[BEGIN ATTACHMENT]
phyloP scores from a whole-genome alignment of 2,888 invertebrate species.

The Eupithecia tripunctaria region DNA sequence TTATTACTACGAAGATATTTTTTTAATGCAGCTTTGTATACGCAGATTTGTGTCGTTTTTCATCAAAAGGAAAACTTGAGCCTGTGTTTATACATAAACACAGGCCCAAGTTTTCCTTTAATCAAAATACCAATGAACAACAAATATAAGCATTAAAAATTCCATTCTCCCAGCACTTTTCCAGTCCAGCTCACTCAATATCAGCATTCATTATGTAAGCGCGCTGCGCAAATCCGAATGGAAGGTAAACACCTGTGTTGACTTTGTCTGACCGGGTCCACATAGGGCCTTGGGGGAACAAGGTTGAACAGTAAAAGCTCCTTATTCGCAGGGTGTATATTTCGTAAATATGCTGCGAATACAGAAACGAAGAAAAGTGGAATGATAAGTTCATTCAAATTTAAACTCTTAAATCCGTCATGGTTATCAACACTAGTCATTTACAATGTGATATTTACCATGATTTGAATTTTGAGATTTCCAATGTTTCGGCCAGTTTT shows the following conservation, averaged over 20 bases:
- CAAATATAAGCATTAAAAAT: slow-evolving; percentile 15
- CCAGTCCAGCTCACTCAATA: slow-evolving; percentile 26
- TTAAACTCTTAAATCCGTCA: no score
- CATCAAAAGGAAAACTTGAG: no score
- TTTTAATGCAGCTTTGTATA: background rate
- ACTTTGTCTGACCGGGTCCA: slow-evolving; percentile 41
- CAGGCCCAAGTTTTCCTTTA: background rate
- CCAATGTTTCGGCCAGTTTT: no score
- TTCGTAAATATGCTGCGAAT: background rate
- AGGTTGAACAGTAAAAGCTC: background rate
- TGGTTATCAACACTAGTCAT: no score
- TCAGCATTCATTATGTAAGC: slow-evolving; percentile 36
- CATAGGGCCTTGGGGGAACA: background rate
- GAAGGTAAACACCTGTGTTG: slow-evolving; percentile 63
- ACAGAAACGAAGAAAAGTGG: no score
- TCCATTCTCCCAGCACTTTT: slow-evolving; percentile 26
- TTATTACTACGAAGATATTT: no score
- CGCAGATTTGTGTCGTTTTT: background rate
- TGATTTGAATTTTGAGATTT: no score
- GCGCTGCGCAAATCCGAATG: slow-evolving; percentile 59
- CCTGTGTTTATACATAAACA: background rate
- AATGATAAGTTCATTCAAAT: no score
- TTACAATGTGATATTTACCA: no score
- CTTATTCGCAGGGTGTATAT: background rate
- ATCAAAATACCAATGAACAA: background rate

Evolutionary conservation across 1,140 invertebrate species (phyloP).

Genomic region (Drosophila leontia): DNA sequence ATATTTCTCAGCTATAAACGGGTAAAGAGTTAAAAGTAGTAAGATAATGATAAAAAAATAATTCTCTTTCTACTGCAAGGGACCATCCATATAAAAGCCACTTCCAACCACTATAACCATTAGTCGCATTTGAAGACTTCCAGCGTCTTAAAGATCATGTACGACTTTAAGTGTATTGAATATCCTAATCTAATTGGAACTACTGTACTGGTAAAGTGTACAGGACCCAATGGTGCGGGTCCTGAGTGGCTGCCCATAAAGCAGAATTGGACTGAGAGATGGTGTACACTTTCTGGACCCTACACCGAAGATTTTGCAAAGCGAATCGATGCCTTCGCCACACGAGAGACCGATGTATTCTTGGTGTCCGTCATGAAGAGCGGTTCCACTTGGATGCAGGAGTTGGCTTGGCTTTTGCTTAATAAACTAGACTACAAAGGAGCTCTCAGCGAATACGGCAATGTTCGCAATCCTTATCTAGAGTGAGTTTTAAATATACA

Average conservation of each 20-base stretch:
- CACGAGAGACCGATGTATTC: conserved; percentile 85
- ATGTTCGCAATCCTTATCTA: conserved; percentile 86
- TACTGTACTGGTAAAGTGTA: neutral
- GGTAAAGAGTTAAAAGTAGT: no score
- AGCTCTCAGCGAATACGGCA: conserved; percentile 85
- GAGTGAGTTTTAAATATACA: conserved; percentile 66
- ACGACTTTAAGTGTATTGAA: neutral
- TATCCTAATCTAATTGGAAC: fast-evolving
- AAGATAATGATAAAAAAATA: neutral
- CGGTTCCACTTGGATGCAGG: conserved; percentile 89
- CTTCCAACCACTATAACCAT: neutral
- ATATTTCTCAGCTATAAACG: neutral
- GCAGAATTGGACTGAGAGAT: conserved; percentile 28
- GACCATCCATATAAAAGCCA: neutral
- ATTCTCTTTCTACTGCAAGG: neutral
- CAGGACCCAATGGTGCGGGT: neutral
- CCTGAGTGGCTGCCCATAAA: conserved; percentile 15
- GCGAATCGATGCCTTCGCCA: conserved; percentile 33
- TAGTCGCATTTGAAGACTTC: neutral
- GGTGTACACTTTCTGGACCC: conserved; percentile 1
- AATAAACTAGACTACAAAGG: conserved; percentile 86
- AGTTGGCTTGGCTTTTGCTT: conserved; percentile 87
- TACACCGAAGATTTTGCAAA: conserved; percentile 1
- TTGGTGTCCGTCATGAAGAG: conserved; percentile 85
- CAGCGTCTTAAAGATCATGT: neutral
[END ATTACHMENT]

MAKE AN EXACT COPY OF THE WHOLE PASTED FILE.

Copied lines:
phyloP scores from a whole-genome alignment of 2,888 invertebrate species.

The Eupithecia tripunctaria region DNA sequence TTATTACTACGAAGATATTTTTTTAATGCAGCTTTGTATACGCAGATTTGTGTCGTTTTTCATCAAAAGGAAAACTTGAGCCTGTGTTTATACATAAACACAGGCCCAAGTTTTCCTTTAATCAAAATACCAATGAACAACAAATATAAGCATTAAAAATTCCATTCTCCCAGCACTTTTCCAGTCCAGCTCACTCAATATCAGCATTCATTATGTAAGCGCGCTGCGCAAATCCGAATGGAAGGTAAACACCTGTGTTGACTTTGTCTGACCGGGTCCACATAGGGCCTTGGGGGAACAAGGTTGAACAGTAAAAGCTCCTTATTCGCAGGGTGTATATTTCGTAAATATGCTGCGAATACAGAAACGAAGAAAAGTGGAATGATAAGTTCATTCAAATTTAAACTCTTAAATCCGTCATGGTTATCAACACTAGTCATTTACAATGTGATATTTACCATGATTTGAATTTTGAGATTTCCAATGTTTCGGCCAGTTTT shows the following conservation, averaged over 20 bases:
- CAAATATAAGCATTAAAAAT: slow-evolving; percentile 15
- CCAGTCCAGCTCACTCAATA: slow-evolving; percentile 26
- TTAAACTCTTAAATCCGTCA: no score
- CATCAAAAGGAAAACTTGAG: no score
- TTTTAATGCAGCTTTGTATA: background rate
- ACTTTGTCTGACCGGGTCCA: slow-evolving; percentile 41
- CAGGCCCAAGTTTTCCTTTA: background rate
- CCAATGTTTCGGCCAGTTTT: no score
- TTCGTAAATATGCTGCGAAT: background rate
- AGGTTGAACAGTAAAAGCTC: background rate
- TGGTTATCAACACTAGTCAT: no score
- TCAGCATTCATTATGTAAGC: slow-evolving; percentile 36
- CATAGGGCCTTGGGGGAACA: background rate
- GAAGGTAAACACCTGTGTTG: slow-evolving; percentile 63
- ACAGAAACGAAGAAAAGTGG: no score
- TCCATTCTCCCAGCACTTTT: slow-evolving; percentile 26
- TTATTACTACGAAGATATTT: no score
- CGCAGATTTGTGTCGTTTTT: background rate
- TGATTTGAATTTTGAGATTT: no score
- GCGCTGCGCAAATCCGAATG: slow-evolving; percentile 59
- CCTGTGTTTATACATAAACA: background rate
- AATGATAAGTTCATTCAAAT: no score
- TTACAATGTGATATTTACCA: no score
- CTTATTCGCAGGGTGTATAT: background rate
- ATCAAAATACCAATGAACAA: background rate

Evolutionary conservation across 1,140 invertebrate species (phyloP).

Genomic region (Drosophila leontia): DNA sequence ATATTTCTCAGCTATAAACGGGTAAAGAGTTAAAAGTAGTAAGATAATGATAAAAAAATAATTCTCTTTCTACTGCAAGGGACCATCCATATAAAAGCCACTTCCAACCACTATAACCATTAGTCGCATTTGAAGACTTCCAGCGTCTTAAAGATCATGTACGACTTTAAGTGTATTGAATATCCTAATCTAATTGGAACTACTGTACTGGTAAAGTGTACAGGACCCAATGGTGCGGGTCCTGAGTGGCTGCCCATAAAGCAGAATTGGACTGAGAGATGGTGTACACTTTCTGGACCCTACACCGAAGATTTTGCAAAGCGAATCGATGCCTTCGCCACACGAGAGACCGATGTATTCTTGGTGTCCGTCATGAAGAGCGGTTCCACTTGGATGCAGGAGTTGGCTTGGCTTTTGCTTAATAAACTAGACTACAAAGGAGCTCTCAGCGAATACGGCAATGTTCGCAATCCTTATCTAGAGTGAGTTTTAAATATACA

Average conservation of each 20-base stretch:
- CACGAGAGACCGATGTATTC: conserved; percentile 85
- ATGTTCGCAATCCTTATCTA: conserved; percentile 86
- TACTGTACTGGTAAAGTGTA: neutral
- GGTAAAGAGTTAAAAGTAGT: no score
- AGCTCTCAGCGAATACGGCA: conserved; percentile 85
- GAGTGAGTTTTAAATATACA: conserved; percentile 66
- ACGACTTTAAGTGTATTGAA: neutral
- TATCCTAATCTAATTGGAAC: fast-evolving
- AAGATAATGATAAAAAAATA: neutral
- CGGTTCCACTTGGATGCAGG: conserved; percentile 89
- CTTCCAACCACTATAACCAT: neutral
- ATATTTCTCAGCTATAAACG: neutral
- GCAGAATTGGACTGAGAGAT: conserved; percentile 28
- GACCATCCATATAAAAGCCA: neutral
- ATTCTCTTTCTACTGCAAGG: neutral
- CAGGACCCAATGGTGCGGGT: neutral
- CCTGAGTGGCTGCCCATAAA: conserved; percentile 15
- GCGAATCGATGCCTTCGCCA: conserved; percentile 33
- TAGTCGCATTTGAAGACTTC: neutral
- GGTGTACACTTTCTGGACCC: conserved; percentile 1
- AATAAACTAGACTACAAAGG: conserved; percentile 86
- AGTTGGCTTGGCTTTTGCTT: conserved; percentile 87
- TACACCGAAGATTTTGCAAA: conserved; percentile 1
- TTGGTGTCCGTCATGAAGAG: conserved; percentile 85
- CAGCGTCTTAAAGATCATGT: neutral